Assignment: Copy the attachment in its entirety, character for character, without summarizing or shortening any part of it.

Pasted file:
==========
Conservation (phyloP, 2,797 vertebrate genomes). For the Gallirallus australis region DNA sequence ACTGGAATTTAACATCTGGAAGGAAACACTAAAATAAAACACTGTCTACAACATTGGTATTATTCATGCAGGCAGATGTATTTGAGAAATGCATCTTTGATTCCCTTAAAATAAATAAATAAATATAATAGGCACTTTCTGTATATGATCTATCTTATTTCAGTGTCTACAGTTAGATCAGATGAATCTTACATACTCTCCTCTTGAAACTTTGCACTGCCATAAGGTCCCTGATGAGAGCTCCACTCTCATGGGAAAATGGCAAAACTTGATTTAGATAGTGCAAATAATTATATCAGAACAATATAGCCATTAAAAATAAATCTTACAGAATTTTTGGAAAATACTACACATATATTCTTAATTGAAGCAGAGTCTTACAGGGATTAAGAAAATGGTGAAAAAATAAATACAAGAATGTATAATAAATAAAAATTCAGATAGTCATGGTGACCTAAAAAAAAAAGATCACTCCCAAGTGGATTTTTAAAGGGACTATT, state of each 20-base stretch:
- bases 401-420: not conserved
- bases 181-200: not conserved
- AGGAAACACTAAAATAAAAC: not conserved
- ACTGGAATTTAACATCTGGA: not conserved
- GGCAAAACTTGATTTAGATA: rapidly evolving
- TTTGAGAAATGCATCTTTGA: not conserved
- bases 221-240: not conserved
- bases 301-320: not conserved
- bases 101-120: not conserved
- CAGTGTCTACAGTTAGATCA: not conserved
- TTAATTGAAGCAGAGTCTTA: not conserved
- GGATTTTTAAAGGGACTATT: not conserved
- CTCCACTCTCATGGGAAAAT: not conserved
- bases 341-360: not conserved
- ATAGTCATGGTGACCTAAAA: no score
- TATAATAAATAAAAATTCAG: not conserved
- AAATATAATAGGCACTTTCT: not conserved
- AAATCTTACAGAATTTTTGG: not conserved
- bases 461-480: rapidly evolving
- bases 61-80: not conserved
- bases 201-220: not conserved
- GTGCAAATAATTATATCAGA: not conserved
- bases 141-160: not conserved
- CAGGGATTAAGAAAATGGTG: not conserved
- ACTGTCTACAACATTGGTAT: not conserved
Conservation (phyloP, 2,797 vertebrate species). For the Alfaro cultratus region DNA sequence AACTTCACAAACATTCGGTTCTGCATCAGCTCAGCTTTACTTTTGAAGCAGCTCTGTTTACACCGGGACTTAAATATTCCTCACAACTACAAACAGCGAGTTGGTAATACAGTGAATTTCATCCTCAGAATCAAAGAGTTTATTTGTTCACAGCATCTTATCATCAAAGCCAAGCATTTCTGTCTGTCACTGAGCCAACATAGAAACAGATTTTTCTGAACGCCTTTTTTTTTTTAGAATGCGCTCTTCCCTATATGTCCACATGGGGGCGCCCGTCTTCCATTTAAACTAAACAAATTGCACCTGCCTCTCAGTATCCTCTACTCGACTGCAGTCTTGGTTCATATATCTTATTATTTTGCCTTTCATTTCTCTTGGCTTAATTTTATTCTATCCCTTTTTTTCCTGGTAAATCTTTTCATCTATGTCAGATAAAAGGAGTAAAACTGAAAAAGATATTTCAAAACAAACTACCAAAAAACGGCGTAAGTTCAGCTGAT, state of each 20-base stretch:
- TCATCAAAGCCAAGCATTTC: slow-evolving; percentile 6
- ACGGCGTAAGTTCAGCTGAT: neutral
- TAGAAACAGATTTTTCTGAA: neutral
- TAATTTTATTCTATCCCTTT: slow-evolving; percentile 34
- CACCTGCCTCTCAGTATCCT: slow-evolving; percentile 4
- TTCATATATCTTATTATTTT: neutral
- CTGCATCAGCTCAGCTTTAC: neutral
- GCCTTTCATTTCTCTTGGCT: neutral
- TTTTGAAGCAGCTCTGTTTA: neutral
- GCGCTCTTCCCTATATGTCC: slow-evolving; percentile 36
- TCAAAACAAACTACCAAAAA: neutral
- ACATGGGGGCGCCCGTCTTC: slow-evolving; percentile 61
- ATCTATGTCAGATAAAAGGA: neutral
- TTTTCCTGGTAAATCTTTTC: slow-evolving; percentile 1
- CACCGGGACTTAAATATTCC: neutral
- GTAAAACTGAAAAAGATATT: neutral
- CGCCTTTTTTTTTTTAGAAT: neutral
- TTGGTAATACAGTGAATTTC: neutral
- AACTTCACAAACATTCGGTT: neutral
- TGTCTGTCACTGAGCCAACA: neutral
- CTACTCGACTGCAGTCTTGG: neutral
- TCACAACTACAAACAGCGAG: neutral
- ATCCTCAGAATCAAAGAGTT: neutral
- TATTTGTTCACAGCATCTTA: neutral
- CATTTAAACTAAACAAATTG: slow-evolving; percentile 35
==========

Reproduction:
Conservation (phyloP, 2,797 vertebrate genomes). For the Gallirallus australis region DNA sequence ACTGGAATTTAACATCTGGAAGGAAACACTAAAATAAAACACTGTCTACAACATTGGTATTATTCATGCAGGCAGATGTATTTGAGAAATGCATCTTTGATTCCCTTAAAATAAATAAATAAATATAATAGGCACTTTCTGTATATGATCTATCTTATTTCAGTGTCTACAGTTAGATCAGATGAATCTTACATACTCTCCTCTTGAAACTTTGCACTGCCATAAGGTCCCTGATGAGAGCTCCACTCTCATGGGAAAATGGCAAAACTTGATTTAGATAGTGCAAATAATTATATCAGAACAATATAGCCATTAAAAATAAATCTTACAGAATTTTTGGAAAATACTACACATATATTCTTAATTGAAGCAGAGTCTTACAGGGATTAAGAAAATGGTGAAAAAATAAATACAAGAATGTATAATAAATAAAAATTCAGATAGTCATGGTGACCTAAAAAAAAAAGATCACTCCCAAGTGGATTTTTAAAGGGACTATT, state of each 20-base stretch:
- bases 401-420: not conserved
- bases 181-200: not conserved
- AGGAAACACTAAAATAAAAC: not conserved
- ACTGGAATTTAACATCTGGA: not conserved
- GGCAAAACTTGATTTAGATA: rapidly evolving
- TTTGAGAAATGCATCTTTGA: not conserved
- bases 221-240: not conserved
- bases 301-320: not conserved
- bases 101-120: not conserved
- CAGTGTCTACAGTTAGATCA: not conserved
- TTAATTGAAGCAGAGTCTTA: not conserved
- GGATTTTTAAAGGGACTATT: not conserved
- CTCCACTCTCATGGGAAAAT: not conserved
- bases 341-360: not conserved
- ATAGTCATGGTGACCTAAAA: no score
- TATAATAAATAAAAATTCAG: not conserved
- AAATATAATAGGCACTTTCT: not conserved
- AAATCTTACAGAATTTTTGG: not conserved
- bases 461-480: rapidly evolving
- bases 61-80: not conserved
- bases 201-220: not conserved
- GTGCAAATAATTATATCAGA: not conserved
- bases 141-160: not conserved
- CAGGGATTAAGAAAATGGTG: not conserved
- ACTGTCTACAACATTGGTAT: not conserved
Conservation (phyloP, 2,797 vertebrate species). For the Alfaro cultratus region DNA sequence AACTTCACAAACATTCGGTTCTGCATCAGCTCAGCTTTACTTTTGAAGCAGCTCTGTTTACACCGGGACTTAAATATTCCTCACAACTACAAACAGCGAGTTGGTAATACAGTGAATTTCATCCTCAGAATCAAAGAGTTTATTTGTTCACAGCATCTTATCATCAAAGCCAAGCATTTCTGTCTGTCACTGAGCCAACATAGAAACAGATTTTTCTGAACGCCTTTTTTTTTTTAGAATGCGCTCTTCCCTATATGTCCACATGGGGGCGCCCGTCTTCCATTTAAACTAAACAAATTGCACCTGCCTCTCAGTATCCTCTACTCGACTGCAGTCTTGGTTCATATATCTTATTATTTTGCCTTTCATTTCTCTTGGCTTAATTTTATTCTATCCCTTTTTTTCCTGGTAAATCTTTTCATCTATGTCAGATAAAAGGAGTAAAACTGAAAAAGATATTTCAAAACAAACTACCAAAAAACGGCGTAAGTTCAGCTGAT, state of each 20-base stretch:
- TCATCAAAGCCAAGCATTTC: slow-evolving; percentile 6
- ACGGCGTAAGTTCAGCTGAT: neutral
- TAGAAACAGATTTTTCTGAA: neutral
- TAATTTTATTCTATCCCTTT: slow-evolving; percentile 34
- CACCTGCCTCTCAGTATCCT: slow-evolving; percentile 4
- TTCATATATCTTATTATTTT: neutral
- CTGCATCAGCTCAGCTTTAC: neutral
- GCCTTTCATTTCTCTTGGCT: neutral
- TTTTGAAGCAGCTCTGTTTA: neutral
- GCGCTCTTCCCTATATGTCC: slow-evolving; percentile 36
- TCAAAACAAACTACCAAAAA: neutral
- ACATGGGGGCGCCCGTCTTC: slow-evolving; percentile 61
- ATCTATGTCAGATAAAAGGA: neutral
- TTTTCCTGGTAAATCTTTTC: slow-evolving; percentile 1
- CACCGGGACTTAAATATTCC: neutral
- GTAAAACTGAAAAAGATATT: neutral
- CGCCTTTTTTTTTTTAGAAT: neutral
- TTGGTAATACAGTGAATTTC: neutral
- AACTTCACAAACATTCGGTT: neutral
- TGTCTGTCACTGAGCCAACA: neutral
- CTACTCGACTGCAGTCTTGG: neutral
- TCACAACTACAAACAGCGAG: neutral
- ATCCTCAGAATCAAAGAGTT: neutral
- TATTTGTTCACAGCATCTTA: neutral
- CATTTAAACTAAACAAATTG: slow-evolving; percentile 35